If your teenager comes to you for help because he or she is experiencing same-sex attraction, it is time for you to put your game face on. This is one of those big moments for a parent that may come to define your future relationship with your son or daughter. Don't blow it.

Here's how to handle it:

1. Listen. Really listen

It will be tempting to let your mind wander off into all kinds of crazy places, worrying about whether your child has had sex, what the future holds for you, for your teenager, etc. Don't go there. Focus on what your child is actually saying. There is a big difference, for instance, between saying, "Mom and Dad, I think I'm gay; how do I know?" and saying, "Mom and Dad, I'm gay."

2. Express love

Your first reaction must be to express unconditional love to your teen. Honestly, to whom your child may be attracted should not impact your love for your child in the least. If you hope to continue a dialog with your child - and you should hope to continue the dialog - you need to be completely honest when you say that you love your teen regardless how they identify themselves.

3. Listen more

As you listen to what your teen is telling you, show that you are listening by being attentive. Turn off the TV, your phone, your iPad and any other distraction. Make eye contact with your teen. Paraphrase what she is telling you to confirm that you understand what she is saying. Above all, you want to demonstrate that you are a safe person in whom to confide. If she isn't already experiencing bullying at school she is likely to be afraid she will be bullied in the future. You want her to feel that you have her back so she will come to you first with her concerns.

4. Don't reject the premise

Even though young teens have not yet finished puberty and lack adult judgment and experiences, do not tell your teen that what they feel is wrong, confused or mistaken. If she is confused, tell her it is OK to be confused and that you will love her no matter what and will be there to help her understand her feelings as she grows up. Chances are good that your teen feels even more strongly than she admits about same sex attraction; she's trying to ease into the issue largely for your sake.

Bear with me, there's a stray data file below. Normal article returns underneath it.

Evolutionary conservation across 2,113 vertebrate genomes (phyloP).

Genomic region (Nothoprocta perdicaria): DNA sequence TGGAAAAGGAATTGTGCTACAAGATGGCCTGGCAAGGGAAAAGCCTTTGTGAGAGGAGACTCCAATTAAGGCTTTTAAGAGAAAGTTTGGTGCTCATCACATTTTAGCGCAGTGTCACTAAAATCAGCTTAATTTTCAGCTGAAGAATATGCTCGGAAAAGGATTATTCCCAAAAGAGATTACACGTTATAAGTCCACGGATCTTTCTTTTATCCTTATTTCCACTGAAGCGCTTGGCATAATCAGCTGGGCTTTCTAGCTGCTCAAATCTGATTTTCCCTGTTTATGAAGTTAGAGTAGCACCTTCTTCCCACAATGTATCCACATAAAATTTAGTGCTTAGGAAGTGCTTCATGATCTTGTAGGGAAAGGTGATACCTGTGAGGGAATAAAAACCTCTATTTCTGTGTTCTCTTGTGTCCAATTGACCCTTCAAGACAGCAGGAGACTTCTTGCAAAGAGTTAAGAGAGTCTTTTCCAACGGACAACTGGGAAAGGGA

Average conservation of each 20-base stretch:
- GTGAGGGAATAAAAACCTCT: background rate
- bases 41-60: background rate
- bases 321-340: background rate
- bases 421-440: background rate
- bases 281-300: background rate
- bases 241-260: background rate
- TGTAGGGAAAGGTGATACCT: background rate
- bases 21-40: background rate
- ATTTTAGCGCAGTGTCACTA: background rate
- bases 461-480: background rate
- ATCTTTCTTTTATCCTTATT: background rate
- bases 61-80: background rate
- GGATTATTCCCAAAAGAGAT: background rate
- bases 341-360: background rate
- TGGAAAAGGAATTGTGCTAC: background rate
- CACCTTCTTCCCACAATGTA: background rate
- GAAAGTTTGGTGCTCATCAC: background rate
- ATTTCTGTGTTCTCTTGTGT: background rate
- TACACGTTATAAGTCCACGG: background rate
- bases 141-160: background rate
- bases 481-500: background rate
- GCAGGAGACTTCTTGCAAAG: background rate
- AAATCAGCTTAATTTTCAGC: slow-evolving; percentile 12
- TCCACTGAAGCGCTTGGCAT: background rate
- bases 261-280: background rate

5. Reinforce standards

Even as you express love and understanding, it is important to reinforce family standards of conduct. If you've been teaching your teens to abstain from sex, it is wise to reinforce that message so that your teen doesn't misconstrue your unconditional love and understanding as a license to experiment sexually.

6. Provide sex education

Whether or not the schools in your area provide sex education, make sure that your teen understands how sexually transmitted diseases are passed and how to protect against them. Parents have a special responsibility to ensure that their children understand these risks.

By listening and expressing unconditional love for your teenager, you ensure that your child feels safe in your home where you want her. Almost half of homeless youth identify themselves as gay or lesbian. Don't let your discomfort with this subject allow your child to end up on the streets.

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